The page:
Financial Management - Assess the city's budgetary process and financial controls. Ensure that the city has proper checks and balances to ensure there is adequate accountability. We should also take a closer review of how financial matters are managed and consider mechanisms to ensure transparency in financial matters.

Charter Review Process - Establish a regular review process for the city charter to ensure it remains current and responsive to community needs. The charter review should not be a 10 year process in between reviews. Regular reviews should be done to keep up with the progressive growth of the city. As the city continues to grow the charter will need to be amended to manage that growth. I might support creating a charter review commission with representation from diverse community stakeholders.

Ethics and Accountability - Strengthen ethics provisions for elected officials and city employees. Enhance mechanisms for accountability and oversight of city operations.

Emergency Management - Evaluate the city's emergency management provisions in light of lessons learned from recent emergencies. Ensure that the city charter provides clear guidance on emergency powers and procedures.

Technology and Innovation - Incorporate provisions that allow the city to adapt to technological advancements. Consider the use of technology to enhance government services and communication with residents.

It's important to involve the community in the charter modification process through public hearings, town hall meetings, and other forms of engagement. The charter should be amended when the voting public needs a positive change to the charter. This is not something City Commissioners or the Mayor should do without involving the public. Additionally, seeking legal advice and collaborating with experts in governance can help ensure that proposed changes align with the law and best practices."

Commissioner Nick Nesta, incumbent candidate for Seat #4

"There's been references that maybe we'll skim through sections of the charter and maybe not touch it at all and move on. For me, if we're going to do this, we're going line by line, we're touching every word, we're touching every sentence, especially now that we had some verbiage being questioned on just one word. I'm taking a deep dive into every single one, and that's how we should properly do it. We haven't done it in decades. So, let's make sure we're doing it correctly. I don't have anything specific other than I want to hear a lot of public input. What does the public want? How are they seeing our city grow? And that's what I want to hear... and then, we'll apply that to the changes within the charter. 

Strong Mayor vs. City Administrator form of government: Nothing's off the table. I don't have a strong opinion one way or the other. I think it always depends on who's sitting in that seat. It can change your opinion in one way or the other. So it's what actually progresses our city. What makes our city grow correctly without losing is its historical significance. So it's combining both of those together."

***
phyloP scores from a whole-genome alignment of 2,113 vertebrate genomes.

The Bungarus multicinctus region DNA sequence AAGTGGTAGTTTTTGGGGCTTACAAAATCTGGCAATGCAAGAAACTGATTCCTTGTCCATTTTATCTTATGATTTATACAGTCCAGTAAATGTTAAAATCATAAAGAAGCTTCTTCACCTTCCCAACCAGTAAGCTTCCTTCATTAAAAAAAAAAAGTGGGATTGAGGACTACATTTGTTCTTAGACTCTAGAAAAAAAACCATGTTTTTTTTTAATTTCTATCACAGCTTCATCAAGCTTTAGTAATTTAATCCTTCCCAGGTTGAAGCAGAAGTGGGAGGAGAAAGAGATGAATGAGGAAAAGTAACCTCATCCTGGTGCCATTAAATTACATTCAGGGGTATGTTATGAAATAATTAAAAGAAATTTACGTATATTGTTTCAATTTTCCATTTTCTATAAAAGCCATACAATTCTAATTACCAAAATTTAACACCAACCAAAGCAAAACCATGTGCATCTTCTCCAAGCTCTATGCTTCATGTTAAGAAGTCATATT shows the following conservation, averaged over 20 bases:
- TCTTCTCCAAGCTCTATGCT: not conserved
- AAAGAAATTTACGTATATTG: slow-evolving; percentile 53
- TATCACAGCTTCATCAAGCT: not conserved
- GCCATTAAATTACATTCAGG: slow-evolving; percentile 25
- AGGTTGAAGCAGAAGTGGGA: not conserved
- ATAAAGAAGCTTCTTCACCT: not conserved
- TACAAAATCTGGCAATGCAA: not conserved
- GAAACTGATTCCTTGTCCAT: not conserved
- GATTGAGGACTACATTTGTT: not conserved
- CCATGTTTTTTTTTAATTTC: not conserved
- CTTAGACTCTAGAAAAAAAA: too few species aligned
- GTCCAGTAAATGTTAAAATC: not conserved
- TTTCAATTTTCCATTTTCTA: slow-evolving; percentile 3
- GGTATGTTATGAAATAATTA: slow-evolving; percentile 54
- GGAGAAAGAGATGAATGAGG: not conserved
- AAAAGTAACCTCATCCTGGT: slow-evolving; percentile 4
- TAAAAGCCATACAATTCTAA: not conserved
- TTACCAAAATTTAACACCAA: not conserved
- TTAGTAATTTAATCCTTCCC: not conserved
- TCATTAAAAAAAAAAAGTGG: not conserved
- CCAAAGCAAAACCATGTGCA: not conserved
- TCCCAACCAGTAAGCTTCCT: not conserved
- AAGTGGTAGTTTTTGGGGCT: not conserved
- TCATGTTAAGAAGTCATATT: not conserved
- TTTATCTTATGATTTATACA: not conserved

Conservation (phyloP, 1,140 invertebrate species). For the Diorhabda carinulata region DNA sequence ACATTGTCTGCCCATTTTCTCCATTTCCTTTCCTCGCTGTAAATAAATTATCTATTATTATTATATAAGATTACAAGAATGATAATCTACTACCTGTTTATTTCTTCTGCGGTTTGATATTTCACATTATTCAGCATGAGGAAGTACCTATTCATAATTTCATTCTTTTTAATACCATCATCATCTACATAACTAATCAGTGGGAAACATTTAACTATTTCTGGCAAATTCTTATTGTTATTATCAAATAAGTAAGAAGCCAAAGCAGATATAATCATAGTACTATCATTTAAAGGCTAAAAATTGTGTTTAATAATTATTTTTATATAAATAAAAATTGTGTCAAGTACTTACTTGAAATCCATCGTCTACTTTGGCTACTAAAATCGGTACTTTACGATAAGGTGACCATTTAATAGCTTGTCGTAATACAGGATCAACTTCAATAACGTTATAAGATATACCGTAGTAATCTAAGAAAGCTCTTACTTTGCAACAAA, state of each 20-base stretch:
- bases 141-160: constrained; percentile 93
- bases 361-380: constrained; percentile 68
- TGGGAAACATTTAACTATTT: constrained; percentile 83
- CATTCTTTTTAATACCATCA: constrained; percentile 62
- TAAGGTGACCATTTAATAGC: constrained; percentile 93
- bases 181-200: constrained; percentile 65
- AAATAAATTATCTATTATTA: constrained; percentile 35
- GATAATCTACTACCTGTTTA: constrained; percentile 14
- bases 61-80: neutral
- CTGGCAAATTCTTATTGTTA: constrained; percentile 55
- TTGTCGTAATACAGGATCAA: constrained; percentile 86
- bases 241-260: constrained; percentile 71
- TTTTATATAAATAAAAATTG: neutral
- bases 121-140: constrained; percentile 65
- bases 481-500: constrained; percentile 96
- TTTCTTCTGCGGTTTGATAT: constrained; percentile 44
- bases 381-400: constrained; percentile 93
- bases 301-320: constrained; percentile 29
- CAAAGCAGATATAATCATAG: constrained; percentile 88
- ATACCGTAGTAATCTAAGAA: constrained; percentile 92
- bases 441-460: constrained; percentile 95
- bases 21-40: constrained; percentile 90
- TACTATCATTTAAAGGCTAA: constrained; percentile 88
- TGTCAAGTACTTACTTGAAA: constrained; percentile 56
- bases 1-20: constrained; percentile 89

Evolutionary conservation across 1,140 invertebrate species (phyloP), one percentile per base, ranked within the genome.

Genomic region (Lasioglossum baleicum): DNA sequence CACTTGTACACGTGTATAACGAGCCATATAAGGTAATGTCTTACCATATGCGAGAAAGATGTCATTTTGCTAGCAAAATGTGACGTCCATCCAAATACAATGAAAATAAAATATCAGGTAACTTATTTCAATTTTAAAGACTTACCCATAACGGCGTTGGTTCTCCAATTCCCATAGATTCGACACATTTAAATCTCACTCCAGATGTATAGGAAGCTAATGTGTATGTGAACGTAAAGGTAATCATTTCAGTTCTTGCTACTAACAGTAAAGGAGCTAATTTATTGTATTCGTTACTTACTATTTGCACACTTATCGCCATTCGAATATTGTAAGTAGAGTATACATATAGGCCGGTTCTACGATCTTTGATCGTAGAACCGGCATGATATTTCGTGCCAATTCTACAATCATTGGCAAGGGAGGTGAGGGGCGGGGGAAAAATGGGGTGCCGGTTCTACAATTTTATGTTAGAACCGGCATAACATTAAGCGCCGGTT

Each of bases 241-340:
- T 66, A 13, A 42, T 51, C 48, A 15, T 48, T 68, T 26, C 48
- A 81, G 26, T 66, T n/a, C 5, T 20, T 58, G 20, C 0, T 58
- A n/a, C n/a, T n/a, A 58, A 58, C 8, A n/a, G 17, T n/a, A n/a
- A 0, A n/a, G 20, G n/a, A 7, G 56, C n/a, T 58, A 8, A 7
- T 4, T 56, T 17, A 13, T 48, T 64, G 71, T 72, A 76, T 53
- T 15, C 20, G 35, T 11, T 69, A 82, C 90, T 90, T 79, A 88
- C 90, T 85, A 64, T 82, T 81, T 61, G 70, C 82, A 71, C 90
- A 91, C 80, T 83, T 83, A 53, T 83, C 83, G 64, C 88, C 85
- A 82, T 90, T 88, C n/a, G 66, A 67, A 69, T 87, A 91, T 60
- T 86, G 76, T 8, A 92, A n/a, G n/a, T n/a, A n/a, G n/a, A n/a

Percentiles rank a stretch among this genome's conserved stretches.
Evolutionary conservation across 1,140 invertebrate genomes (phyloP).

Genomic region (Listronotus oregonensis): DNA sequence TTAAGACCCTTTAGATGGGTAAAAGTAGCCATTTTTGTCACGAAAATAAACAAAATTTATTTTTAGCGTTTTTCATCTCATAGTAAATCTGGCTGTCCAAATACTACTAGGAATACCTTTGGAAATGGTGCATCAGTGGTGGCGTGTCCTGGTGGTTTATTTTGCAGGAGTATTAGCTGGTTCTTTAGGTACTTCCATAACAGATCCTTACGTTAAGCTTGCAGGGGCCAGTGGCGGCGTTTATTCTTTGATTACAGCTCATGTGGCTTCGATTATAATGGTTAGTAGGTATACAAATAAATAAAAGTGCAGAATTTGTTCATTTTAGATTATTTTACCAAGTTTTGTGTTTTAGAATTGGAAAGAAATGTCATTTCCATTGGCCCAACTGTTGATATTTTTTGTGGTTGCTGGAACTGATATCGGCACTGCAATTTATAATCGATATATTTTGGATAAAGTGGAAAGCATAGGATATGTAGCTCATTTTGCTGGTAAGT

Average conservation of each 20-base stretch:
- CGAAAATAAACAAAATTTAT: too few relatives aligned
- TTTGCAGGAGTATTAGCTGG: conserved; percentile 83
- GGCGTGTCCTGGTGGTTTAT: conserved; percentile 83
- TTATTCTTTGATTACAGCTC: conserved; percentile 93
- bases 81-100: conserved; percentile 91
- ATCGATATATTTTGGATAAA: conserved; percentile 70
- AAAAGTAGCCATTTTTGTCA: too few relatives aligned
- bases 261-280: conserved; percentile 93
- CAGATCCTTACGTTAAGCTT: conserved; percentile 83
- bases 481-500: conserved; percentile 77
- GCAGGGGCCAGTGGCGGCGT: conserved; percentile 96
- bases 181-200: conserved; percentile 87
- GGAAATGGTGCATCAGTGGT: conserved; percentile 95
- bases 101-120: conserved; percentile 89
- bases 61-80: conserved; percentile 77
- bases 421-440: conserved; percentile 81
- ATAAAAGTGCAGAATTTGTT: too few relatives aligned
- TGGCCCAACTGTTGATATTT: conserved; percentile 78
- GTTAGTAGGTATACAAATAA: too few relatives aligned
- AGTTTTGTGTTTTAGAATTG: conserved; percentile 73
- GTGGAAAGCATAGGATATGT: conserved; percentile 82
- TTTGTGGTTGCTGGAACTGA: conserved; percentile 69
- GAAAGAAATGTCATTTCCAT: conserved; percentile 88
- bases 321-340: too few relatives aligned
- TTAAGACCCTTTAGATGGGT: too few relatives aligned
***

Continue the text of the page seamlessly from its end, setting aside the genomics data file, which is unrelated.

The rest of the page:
Eric Mock, candidate for Seat #4

"While the Apopka City Charter is not lengthy, there is one item that has been mentioned more than others, changing the form of government from a strong mayor-council to a city administrator-council.

Taking the current form of a strong mayor as written in the charter, it is clear as to the delegation of responsibilities and who is responsible for making those decisions.  The ratification/voting of approval or disapproval is the responsibility of the council.  I do believe either way, the charter needs to be clarified with the most common language possible, making clear what is ratification and providing updated/improved language relating to Sec. 2.06, council-employee relationship.  The current charter is clear in stating “no city commissioner shall in any manner dictate the appointment or removal of any city employee, nor shall a city commissioner give orders to any employee other than orders by action of the city council to the city clerk and/or city attorney.”

Considering the most recent removal of the city attorney, I’d be willing to bet the conversation revolved around this section.  Seeing that the council did remove by vote the last city attorney, it would be wise to carefully and with legal input clearly state what can and cannot be done to remove a city employee.  Section 2.06 clearly states “in any manner,” “any city employee,” does this mean you can request a termination during a city council meeting ?  Or does it mean you cannot ?

Back to possible change in government form, we currently elect our city mayor and have for many years.  Voters decide who the mayor should be.  We just completed a vote for mayor and completed a recall vote for mayor.  The voters of Apopka decided.  If voters decided to change from strong mayor to city administrator, what are the specifics of how would this be done?  Will it be a simple majority vote of the city council?  Or will voters elect the city administrator?  

If you took the current city charter and replaced the responsibilities of the mayor over to the city administrator, what real difference would you have from the current form of government?  Unless….. you change how the city administrator can be elected.  If the city administrator is elected by a simple majority vote of the council, this would be a significant change.   Yes, voters elect commissioners, but the question is, do voters want to turn over electing whomever to run the city to the commissioners?

As we’ve already seen, the council has voted to remove a city employee, do we as Apopkans want to allow commissioners to remove the city administrator?  One wrong decision and we are now turning over the person who leads the city?  Whether anyone agrees, this past year’s conduct of the council has made it more difficult to recruit top-notch candidates for critical positions.  

I’ll reserve my final comments and decision once I’ve reviewed what the charter review committee’s final report is, but for now, I’d vote to retain the current form of government regardless of who is mayor.  It is the voters of Apopka’s decision that will ultimately decide."

Tomorrow's Question:

The Apopka City Center has languished for years. As a commissioner, what would you do to get it moving forward?
Apopka City Commission, Apopka Elections 2023, Apopka, The Apopka Voice Digital Forum